"The Souls of Paolo and Francesco," by Gustav Dore, illustrating Canto V of Dante's Inferno
The following are some reflections on Dorothy L. Sayers’s essay “Dante and Charles Williams,” published in The Whimsical Christian: 18 Essays by Dorothy L. Sayers (New York: Collier Books, 1987):
Dorothy Sayers rarely wrote an uninteresting word–much less when talking about her chief late-life passion: the great Divine Comedy of Dante Alighieri.
Like C. S. Lewis, Sayers saw in the quirky novelist, Dantist, and romantic mystic Charles Williams something of enduring value. Especially, she saw Williams as having grasped a crucial point about why Dante–and countless other historical figures–are still important to us today. [I posted here on how Sayers, Lewis, and Williams all drew different sorts of sustenance from that great poet.]
The point is this: Dante, despite the fact that he lived “long ago and far, far away,” was a human like us, with experiences in many respects like ours, and he is still of great value to us because he had acute insights into the truths behind those experiences, along with a poet’s ability to express those insights deeply and brilliantly. Continue reading
All of the following come from David N. Bell, Many Mansions: An Introduction to the Development and Diversity of Medieval Theology (Kalamazoo, MI: Cistercian Publications, 1996). This is a splendid book–a sort of sequel to Bell’s Cloud of Witnesses, on early Christian thought.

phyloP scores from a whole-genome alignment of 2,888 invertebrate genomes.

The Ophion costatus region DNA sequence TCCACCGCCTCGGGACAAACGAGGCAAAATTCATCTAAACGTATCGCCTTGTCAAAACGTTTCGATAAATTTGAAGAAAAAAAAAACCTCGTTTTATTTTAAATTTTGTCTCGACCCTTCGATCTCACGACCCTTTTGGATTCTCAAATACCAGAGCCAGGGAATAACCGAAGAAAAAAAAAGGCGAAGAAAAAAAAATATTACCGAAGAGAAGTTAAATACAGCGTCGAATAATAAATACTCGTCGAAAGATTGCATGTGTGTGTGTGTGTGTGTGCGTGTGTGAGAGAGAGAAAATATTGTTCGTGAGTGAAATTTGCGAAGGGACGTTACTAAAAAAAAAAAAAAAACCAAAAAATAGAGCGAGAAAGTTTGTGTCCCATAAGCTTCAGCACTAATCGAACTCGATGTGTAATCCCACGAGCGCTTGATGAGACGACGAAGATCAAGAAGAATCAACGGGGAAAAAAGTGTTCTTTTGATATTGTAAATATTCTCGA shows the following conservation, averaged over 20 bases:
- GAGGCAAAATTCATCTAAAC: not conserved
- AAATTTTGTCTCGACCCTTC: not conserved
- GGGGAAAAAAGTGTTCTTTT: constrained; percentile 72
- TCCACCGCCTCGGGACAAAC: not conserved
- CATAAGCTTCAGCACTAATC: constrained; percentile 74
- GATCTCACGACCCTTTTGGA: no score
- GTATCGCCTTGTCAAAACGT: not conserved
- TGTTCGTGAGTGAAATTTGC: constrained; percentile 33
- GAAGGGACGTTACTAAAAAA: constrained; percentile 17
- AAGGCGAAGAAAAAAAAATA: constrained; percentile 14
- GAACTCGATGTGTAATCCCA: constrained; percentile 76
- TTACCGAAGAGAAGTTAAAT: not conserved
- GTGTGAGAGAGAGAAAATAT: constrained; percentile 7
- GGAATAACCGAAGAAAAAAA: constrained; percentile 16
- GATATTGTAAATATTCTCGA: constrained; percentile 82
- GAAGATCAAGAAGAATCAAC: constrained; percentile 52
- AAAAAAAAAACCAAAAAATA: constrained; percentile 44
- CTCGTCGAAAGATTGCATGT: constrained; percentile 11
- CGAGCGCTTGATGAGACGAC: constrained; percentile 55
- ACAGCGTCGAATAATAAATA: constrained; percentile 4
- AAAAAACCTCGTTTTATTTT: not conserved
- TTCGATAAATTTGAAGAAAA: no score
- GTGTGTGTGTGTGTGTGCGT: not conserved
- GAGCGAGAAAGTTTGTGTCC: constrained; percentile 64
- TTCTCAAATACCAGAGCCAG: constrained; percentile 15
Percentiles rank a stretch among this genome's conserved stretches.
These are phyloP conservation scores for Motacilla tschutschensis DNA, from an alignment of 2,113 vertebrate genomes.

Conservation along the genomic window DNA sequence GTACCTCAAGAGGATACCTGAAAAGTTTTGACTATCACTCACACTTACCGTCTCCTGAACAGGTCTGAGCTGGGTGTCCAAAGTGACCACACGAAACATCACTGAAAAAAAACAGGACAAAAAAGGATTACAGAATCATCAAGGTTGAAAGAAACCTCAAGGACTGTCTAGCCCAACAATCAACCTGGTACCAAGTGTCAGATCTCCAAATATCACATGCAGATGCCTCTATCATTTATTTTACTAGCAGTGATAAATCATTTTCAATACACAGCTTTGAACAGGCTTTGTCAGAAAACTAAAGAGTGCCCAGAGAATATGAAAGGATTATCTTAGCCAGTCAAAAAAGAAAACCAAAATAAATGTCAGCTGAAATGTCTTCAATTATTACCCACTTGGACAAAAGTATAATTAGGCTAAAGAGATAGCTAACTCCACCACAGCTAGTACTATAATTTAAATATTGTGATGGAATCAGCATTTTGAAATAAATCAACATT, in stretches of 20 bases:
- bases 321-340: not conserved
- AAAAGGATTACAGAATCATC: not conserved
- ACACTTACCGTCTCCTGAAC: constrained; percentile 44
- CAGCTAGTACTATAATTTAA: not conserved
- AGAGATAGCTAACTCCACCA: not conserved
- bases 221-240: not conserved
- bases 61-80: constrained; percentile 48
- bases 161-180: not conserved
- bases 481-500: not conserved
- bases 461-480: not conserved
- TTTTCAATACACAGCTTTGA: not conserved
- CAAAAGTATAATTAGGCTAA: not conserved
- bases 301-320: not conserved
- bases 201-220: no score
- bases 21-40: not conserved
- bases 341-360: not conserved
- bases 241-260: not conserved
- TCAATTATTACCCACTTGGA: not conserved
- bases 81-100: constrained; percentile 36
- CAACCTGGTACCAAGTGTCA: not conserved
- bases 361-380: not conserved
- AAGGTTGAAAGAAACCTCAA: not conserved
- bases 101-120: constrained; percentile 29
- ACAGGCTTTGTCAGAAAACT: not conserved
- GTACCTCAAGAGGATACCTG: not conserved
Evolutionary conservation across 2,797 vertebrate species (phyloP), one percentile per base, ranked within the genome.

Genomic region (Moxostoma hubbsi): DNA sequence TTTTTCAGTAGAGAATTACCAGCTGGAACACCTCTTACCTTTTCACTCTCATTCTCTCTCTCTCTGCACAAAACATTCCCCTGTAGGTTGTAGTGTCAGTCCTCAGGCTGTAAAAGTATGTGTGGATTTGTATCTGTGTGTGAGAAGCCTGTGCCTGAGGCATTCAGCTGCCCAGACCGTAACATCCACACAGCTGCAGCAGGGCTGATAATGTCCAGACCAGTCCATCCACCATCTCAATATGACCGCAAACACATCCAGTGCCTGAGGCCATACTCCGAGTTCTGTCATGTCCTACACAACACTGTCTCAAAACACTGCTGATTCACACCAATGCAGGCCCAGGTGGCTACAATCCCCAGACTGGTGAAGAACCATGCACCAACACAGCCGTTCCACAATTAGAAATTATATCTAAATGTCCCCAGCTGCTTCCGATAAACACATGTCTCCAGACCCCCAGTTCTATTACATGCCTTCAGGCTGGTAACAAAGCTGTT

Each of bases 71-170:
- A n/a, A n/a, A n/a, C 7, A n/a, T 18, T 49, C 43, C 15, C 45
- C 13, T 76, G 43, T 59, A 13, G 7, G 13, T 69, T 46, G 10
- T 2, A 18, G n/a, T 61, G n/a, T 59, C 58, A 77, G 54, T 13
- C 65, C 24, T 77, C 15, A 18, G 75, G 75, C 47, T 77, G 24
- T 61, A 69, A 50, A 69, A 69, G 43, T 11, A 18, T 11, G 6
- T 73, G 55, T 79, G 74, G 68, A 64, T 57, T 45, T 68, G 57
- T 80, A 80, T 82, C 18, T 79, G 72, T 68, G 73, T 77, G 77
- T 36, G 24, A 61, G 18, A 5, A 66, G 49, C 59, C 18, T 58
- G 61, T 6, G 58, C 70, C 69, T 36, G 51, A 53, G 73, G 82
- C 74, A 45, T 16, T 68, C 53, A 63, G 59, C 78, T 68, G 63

Many thanks to my t.a., Shane Moe, for transcribing these. In each case, the page number of the quotation appears at the beginning of the line. The quirk of lowercasing adjectival forms of proper nouns is Bell’s or his editors–not mine:
[For more “glimpses,” from Jaroslav Pelikan, see here.]
(20): [re: Major developments in European intellectual history from 6th century onwards] There are five mile-stones to mark our way: (i) the pontificate of Gregory the Great from 590 to 604; (ii) the Carolingian Renaissance of the late eighth and ninth centuries; (iii) the papal reform movements of the eleventh century; (iv) the renaissance of the twelfth century; and (v) the rise of scholasticism and the universities in the thirteenth century. Continue reading
Posted in Medieval Wisdom for Modern Protestants
Tagged Abelard, apophaticism, Aristotle, denominations, Eastern Christianity, Franciscans, Jesus Christ, Mary, negative theology, philosophy, Plato, Pseudo-Dionysius, realism, Sabellianism, scholasticism, the Affirmative Way, Theology, Thomas Aquinas, Trinity, universities
This piece was first published last December over at Christianity Today‘s history blog, but since it’s been a while and not all of you saw it the first time, here it is again:
Prominent Reformed Evangelical Promotes Medieval Mystics
by Chris Armstrong | December 10, 2008
This headline seems to fall in the “man bites dog” category. From a professor (also dean and VP) of Westminster Theological Seminary in Pennsylvania, we expect precise articulations of Reformed doctrine. Defenses of biblical inerrancy. Disquisitions on the priority of theology over experience.
We don’t expect a spirited exhortation to read thousand-year-old mystical texts.
But that’s just what we get in Carl Trueman’s article Why Should Thoughtful Evangelicals Read the Medieval Mystics. And it’s worth reading – whether you share Trueman’s Reformed stance or not. In a nutshell, after acknowledging difficulties, he enumerates four reasons we should read such luminaries of the Middle Ages as Bonaventure, Hildegard of Bingen, and Julian of Norwich. For those wanting to cut to the chase, here’s my brief commentary on Trueman’s article. Continue reading
Posted in Medieval Wisdom for Modern Protestants, Resources for Radical Living
Tagged apophaticism, Bonaventure, Christopher Hall, D H Williams, Dallas Willard, evangelism, Hildegard of Bingen, Julian of Norwich, Medieval, Middle Ages, mysticism, Richard Foster, Robert Webber, Theology, Thomas Aquinas, Tom Oden